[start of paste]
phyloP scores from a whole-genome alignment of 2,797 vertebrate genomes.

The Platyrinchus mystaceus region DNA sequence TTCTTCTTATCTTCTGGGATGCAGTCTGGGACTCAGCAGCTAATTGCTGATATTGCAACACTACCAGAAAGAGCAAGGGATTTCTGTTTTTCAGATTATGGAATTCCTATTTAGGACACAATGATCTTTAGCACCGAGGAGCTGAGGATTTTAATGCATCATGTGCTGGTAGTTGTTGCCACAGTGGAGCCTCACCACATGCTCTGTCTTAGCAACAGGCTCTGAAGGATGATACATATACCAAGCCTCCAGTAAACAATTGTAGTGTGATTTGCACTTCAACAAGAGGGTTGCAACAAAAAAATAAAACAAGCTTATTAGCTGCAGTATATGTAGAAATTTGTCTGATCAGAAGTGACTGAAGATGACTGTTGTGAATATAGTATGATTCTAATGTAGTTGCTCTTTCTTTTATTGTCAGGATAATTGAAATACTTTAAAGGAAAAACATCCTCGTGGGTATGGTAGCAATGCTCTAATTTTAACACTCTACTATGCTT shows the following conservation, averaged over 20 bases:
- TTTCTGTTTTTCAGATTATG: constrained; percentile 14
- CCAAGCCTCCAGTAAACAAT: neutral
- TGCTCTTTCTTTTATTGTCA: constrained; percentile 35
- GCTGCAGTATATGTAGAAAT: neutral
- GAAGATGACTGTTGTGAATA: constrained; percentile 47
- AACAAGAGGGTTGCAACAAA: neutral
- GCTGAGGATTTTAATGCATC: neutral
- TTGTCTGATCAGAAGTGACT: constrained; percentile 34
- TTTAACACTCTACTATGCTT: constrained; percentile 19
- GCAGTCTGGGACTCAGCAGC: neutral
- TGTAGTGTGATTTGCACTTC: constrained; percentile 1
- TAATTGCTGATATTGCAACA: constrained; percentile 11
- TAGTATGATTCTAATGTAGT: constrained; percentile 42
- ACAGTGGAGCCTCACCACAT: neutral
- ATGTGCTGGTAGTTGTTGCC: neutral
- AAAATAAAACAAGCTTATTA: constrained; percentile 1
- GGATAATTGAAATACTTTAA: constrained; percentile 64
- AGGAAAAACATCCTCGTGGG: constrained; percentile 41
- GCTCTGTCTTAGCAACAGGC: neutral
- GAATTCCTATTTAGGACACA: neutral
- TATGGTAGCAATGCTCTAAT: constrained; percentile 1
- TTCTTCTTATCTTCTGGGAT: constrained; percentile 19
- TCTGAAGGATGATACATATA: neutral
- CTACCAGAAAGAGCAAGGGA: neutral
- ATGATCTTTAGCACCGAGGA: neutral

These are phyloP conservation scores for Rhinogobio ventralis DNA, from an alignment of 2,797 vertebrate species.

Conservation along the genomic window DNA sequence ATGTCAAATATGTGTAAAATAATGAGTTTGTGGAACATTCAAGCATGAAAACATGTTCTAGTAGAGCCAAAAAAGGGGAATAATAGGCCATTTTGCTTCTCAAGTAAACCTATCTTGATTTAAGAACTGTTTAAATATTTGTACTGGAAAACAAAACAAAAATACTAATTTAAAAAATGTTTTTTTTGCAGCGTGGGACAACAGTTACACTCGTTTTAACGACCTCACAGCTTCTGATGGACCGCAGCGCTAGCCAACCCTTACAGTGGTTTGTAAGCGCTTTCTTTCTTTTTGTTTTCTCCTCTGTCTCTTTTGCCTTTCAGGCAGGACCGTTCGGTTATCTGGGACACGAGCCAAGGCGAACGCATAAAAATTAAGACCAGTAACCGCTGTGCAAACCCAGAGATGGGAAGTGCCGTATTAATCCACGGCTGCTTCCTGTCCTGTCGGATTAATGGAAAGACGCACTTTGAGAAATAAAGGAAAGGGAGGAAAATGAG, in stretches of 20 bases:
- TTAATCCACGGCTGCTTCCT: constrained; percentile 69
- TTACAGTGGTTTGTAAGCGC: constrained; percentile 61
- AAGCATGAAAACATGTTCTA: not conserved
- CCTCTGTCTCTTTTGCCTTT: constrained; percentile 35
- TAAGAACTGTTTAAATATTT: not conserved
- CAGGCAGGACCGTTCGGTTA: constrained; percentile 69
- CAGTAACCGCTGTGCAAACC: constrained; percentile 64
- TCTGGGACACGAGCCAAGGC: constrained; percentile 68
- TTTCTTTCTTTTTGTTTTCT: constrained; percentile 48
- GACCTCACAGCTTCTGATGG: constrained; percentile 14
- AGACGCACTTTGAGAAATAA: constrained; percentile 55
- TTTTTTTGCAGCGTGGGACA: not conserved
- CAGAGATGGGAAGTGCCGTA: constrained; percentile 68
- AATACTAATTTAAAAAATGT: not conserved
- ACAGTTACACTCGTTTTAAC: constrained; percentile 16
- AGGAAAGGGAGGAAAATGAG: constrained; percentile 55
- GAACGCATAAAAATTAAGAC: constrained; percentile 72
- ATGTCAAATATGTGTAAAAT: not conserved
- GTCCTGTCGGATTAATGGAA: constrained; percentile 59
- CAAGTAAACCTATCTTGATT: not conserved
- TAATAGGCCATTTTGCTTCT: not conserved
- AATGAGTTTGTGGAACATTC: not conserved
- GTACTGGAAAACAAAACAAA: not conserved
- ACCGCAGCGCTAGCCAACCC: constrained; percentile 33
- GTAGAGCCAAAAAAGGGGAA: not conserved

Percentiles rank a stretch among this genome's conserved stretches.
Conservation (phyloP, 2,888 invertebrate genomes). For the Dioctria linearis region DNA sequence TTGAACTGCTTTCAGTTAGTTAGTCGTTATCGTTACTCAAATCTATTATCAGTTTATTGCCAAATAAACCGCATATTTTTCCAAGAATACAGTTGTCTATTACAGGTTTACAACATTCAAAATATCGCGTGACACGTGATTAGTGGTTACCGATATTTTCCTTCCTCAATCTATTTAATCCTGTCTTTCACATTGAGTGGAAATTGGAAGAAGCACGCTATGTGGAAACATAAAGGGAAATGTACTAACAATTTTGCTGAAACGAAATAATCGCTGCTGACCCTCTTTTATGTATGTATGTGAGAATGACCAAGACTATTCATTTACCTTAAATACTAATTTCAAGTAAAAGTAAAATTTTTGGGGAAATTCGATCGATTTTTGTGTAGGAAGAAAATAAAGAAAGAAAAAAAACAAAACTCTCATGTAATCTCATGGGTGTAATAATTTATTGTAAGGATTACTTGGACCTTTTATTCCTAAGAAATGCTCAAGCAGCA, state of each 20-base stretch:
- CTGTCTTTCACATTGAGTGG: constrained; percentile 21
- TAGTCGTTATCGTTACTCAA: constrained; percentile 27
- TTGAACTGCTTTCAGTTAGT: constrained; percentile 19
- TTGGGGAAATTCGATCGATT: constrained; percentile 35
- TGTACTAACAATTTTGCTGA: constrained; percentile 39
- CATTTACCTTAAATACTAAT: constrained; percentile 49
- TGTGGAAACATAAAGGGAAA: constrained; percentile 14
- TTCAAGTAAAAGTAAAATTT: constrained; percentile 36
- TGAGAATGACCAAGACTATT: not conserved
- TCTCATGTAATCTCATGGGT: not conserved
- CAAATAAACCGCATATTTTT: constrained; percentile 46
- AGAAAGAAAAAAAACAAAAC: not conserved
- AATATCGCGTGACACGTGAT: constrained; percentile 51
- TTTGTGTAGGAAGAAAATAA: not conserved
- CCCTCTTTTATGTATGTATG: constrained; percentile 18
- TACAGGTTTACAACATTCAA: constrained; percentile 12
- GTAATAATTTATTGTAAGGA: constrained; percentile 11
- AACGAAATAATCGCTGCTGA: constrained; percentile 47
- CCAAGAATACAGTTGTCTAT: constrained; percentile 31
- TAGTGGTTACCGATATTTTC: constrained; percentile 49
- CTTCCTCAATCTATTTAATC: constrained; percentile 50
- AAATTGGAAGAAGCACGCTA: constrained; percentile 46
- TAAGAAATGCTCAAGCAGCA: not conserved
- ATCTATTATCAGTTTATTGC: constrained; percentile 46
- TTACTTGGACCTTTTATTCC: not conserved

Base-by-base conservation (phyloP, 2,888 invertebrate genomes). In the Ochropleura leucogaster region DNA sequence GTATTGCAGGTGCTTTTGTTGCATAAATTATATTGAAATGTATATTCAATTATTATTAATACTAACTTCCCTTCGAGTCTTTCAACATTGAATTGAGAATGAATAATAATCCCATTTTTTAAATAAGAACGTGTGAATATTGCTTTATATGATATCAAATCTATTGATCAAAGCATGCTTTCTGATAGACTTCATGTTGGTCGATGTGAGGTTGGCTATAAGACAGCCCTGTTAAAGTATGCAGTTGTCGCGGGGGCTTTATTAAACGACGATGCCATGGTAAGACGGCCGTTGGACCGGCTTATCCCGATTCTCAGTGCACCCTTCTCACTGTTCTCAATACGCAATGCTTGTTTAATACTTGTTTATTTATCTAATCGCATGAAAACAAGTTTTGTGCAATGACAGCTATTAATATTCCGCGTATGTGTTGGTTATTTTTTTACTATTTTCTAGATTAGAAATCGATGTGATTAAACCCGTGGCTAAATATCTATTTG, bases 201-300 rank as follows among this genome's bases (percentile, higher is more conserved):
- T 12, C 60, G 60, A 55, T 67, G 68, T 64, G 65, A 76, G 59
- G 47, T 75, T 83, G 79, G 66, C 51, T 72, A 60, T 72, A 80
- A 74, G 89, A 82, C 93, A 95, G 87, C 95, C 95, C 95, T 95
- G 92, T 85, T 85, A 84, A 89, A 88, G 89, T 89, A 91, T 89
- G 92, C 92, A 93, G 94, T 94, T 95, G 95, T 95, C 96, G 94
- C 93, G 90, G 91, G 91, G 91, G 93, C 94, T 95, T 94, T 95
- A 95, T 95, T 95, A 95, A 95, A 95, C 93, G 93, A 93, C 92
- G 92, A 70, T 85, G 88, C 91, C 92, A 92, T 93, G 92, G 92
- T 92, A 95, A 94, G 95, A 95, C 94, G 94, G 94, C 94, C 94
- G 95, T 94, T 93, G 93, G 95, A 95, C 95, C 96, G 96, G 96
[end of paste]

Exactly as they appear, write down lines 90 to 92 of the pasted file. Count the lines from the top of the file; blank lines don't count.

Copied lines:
- G 92, A 70, T 85, G 88, C 91, C 92, A 92, T 93, G 92, G 92
- T 92, A 95, A 94, G 95, A 95, C 94, G 94, G 94, C 94, C 94
- G 95, T 94, T 93, G 93, G 95, A 95, C 95, C 96, G 96, G 96